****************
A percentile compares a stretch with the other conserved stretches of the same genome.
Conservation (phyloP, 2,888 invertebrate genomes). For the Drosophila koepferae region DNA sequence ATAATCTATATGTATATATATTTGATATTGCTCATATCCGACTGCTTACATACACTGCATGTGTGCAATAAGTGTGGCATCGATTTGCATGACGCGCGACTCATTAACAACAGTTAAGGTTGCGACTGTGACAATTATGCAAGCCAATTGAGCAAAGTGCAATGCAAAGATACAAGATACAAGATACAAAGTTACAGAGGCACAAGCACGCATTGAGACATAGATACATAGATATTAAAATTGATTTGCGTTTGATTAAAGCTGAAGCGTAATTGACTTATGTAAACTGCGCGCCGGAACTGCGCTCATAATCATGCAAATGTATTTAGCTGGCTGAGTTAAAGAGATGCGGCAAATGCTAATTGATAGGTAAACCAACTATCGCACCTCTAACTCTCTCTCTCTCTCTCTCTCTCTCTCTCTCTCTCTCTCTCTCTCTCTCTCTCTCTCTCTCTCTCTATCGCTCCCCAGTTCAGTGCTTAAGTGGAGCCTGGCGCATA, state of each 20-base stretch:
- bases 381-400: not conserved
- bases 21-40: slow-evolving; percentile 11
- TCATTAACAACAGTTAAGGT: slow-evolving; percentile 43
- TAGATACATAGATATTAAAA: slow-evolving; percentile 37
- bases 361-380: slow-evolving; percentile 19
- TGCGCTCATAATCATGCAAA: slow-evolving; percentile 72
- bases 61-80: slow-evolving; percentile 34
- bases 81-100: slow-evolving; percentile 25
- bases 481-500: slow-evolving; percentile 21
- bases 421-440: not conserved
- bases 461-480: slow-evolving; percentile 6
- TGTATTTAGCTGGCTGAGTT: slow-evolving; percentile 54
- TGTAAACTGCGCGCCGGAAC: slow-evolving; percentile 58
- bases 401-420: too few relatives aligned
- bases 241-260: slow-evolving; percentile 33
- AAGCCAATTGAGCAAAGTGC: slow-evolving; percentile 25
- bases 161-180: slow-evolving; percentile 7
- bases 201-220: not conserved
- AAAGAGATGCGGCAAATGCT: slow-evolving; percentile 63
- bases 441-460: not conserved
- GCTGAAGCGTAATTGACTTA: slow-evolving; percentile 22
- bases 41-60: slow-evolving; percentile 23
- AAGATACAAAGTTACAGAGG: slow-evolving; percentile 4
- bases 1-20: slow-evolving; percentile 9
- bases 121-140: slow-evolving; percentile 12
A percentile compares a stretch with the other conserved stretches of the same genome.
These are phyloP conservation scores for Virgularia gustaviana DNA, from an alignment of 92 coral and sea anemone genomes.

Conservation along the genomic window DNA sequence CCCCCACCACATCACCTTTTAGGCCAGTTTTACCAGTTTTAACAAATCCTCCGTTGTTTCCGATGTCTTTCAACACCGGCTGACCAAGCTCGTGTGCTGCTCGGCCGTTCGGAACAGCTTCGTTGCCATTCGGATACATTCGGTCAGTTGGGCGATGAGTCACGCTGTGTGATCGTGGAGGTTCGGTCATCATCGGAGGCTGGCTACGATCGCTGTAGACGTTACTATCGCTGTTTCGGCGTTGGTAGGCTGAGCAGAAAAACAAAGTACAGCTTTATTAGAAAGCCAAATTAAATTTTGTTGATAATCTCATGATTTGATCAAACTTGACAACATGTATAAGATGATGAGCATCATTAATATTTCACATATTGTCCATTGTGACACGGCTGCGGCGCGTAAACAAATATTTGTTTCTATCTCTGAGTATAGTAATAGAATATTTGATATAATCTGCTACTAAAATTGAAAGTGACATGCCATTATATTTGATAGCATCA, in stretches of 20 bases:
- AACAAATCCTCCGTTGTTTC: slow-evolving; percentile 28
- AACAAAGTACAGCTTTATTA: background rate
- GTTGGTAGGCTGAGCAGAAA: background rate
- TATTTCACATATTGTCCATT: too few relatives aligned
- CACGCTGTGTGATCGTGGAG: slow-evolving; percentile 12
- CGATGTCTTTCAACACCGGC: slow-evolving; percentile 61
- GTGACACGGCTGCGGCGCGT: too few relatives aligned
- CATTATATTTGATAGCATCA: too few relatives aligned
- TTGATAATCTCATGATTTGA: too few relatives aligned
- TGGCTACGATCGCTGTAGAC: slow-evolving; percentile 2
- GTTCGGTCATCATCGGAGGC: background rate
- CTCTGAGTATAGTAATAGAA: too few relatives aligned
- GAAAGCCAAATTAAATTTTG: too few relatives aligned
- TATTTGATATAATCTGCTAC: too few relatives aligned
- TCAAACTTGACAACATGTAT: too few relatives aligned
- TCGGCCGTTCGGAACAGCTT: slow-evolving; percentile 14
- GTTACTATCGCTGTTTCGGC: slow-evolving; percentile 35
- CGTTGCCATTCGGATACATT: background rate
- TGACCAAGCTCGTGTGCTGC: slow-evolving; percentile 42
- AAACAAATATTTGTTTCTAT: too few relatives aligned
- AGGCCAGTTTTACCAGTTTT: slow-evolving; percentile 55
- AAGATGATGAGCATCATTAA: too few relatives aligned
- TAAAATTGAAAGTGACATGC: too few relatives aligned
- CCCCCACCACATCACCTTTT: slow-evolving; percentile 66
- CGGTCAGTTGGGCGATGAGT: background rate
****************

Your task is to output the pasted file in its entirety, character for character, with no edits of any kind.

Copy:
A percentile compares a stretch with the other conserved stretches of the same genome.
Conservation (phyloP, 2,888 invertebrate genomes). For the Drosophila koepferae region DNA sequence ATAATCTATATGTATATATATTTGATATTGCTCATATCCGACTGCTTACATACACTGCATGTGTGCAATAAGTGTGGCATCGATTTGCATGACGCGCGACTCATTAACAACAGTTAAGGTTGCGACTGTGACAATTATGCAAGCCAATTGAGCAAAGTGCAATGCAAAGATACAAGATACAAGATACAAAGTTACAGAGGCACAAGCACGCATTGAGACATAGATACATAGATATTAAAATTGATTTGCGTTTGATTAAAGCTGAAGCGTAATTGACTTATGTAAACTGCGCGCCGGAACTGCGCTCATAATCATGCAAATGTATTTAGCTGGCTGAGTTAAAGAGATGCGGCAAATGCTAATTGATAGGTAAACCAACTATCGCACCTCTAACTCTCTCTCTCTCTCTCTCTCTCTCTCTCTCTCTCTCTCTCTCTCTCTCTCTCTCTCTCTCTCTCTATCGCTCCCCAGTTCAGTGCTTAAGTGGAGCCTGGCGCATA, state of each 20-base stretch:
- bases 381-400: not conserved
- bases 21-40: slow-evolving; percentile 11
- TCATTAACAACAGTTAAGGT: slow-evolving; percentile 43
- TAGATACATAGATATTAAAA: slow-evolving; percentile 37
- bases 361-380: slow-evolving; percentile 19
- TGCGCTCATAATCATGCAAA: slow-evolving; percentile 72
- bases 61-80: slow-evolving; percentile 34
- bases 81-100: slow-evolving; percentile 25
- bases 481-500: slow-evolving; percentile 21
- bases 421-440: not conserved
- bases 461-480: slow-evolving; percentile 6
- TGTATTTAGCTGGCTGAGTT: slow-evolving; percentile 54
- TGTAAACTGCGCGCCGGAAC: slow-evolving; percentile 58
- bases 401-420: too few relatives aligned
- bases 241-260: slow-evolving; percentile 33
- AAGCCAATTGAGCAAAGTGC: slow-evolving; percentile 25
- bases 161-180: slow-evolving; percentile 7
- bases 201-220: not conserved
- AAAGAGATGCGGCAAATGCT: slow-evolving; percentile 63
- bases 441-460: not conserved
- GCTGAAGCGTAATTGACTTA: slow-evolving; percentile 22
- bases 41-60: slow-evolving; percentile 23
- AAGATACAAAGTTACAGAGG: slow-evolving; percentile 4
- bases 1-20: slow-evolving; percentile 9
- bases 121-140: slow-evolving; percentile 12
A percentile compares a stretch with the other conserved stretches of the same genome.
These are phyloP conservation scores for Virgularia gustaviana DNA, from an alignment of 92 coral and sea anemone genomes.

Conservation along the genomic window DNA sequence CCCCCACCACATCACCTTTTAGGCCAGTTTTACCAGTTTTAACAAATCCTCCGTTGTTTCCGATGTCTTTCAACACCGGCTGACCAAGCTCGTGTGCTGCTCGGCCGTTCGGAACAGCTTCGTTGCCATTCGGATACATTCGGTCAGTTGGGCGATGAGTCACGCTGTGTGATCGTGGAGGTTCGGTCATCATCGGAGGCTGGCTACGATCGCTGTAGACGTTACTATCGCTGTTTCGGCGTTGGTAGGCTGAGCAGAAAAACAAAGTACAGCTTTATTAGAAAGCCAAATTAAATTTTGTTGATAATCTCATGATTTGATCAAACTTGACAACATGTATAAGATGATGAGCATCATTAATATTTCACATATTGTCCATTGTGACACGGCTGCGGCGCGTAAACAAATATTTGTTTCTATCTCTGAGTATAGTAATAGAATATTTGATATAATCTGCTACTAAAATTGAAAGTGACATGCCATTATATTTGATAGCATCA, in stretches of 20 bases:
- AACAAATCCTCCGTTGTTTC: slow-evolving; percentile 28
- AACAAAGTACAGCTTTATTA: background rate
- GTTGGTAGGCTGAGCAGAAA: background rate
- TATTTCACATATTGTCCATT: too few relatives aligned
- CACGCTGTGTGATCGTGGAG: slow-evolving; percentile 12
- CGATGTCTTTCAACACCGGC: slow-evolving; percentile 61
- GTGACACGGCTGCGGCGCGT: too few relatives aligned
- CATTATATTTGATAGCATCA: too few relatives aligned
- TTGATAATCTCATGATTTGA: too few relatives aligned
- TGGCTACGATCGCTGTAGAC: slow-evolving; percentile 2
- GTTCGGTCATCATCGGAGGC: background rate
- CTCTGAGTATAGTAATAGAA: too few relatives aligned
- GAAAGCCAAATTAAATTTTG: too few relatives aligned
- TATTTGATATAATCTGCTAC: too few relatives aligned
- TCAAACTTGACAACATGTAT: too few relatives aligned
- TCGGCCGTTCGGAACAGCTT: slow-evolving; percentile 14
- GTTACTATCGCTGTTTCGGC: slow-evolving; percentile 35
- CGTTGCCATTCGGATACATT: background rate
- TGACCAAGCTCGTGTGCTGC: slow-evolving; percentile 42
- AAACAAATATTTGTTTCTAT: too few relatives aligned
- AGGCCAGTTTTACCAGTTTT: slow-evolving; percentile 55
- AAGATGATGAGCATCATTAA: too few relatives aligned
- TAAAATTGAAAGTGACATGC: too few relatives aligned
- CCCCCACCACATCACCTTTT: slow-evolving; percentile 66
- CGGTCAGTTGGGCGATGAGT: background rate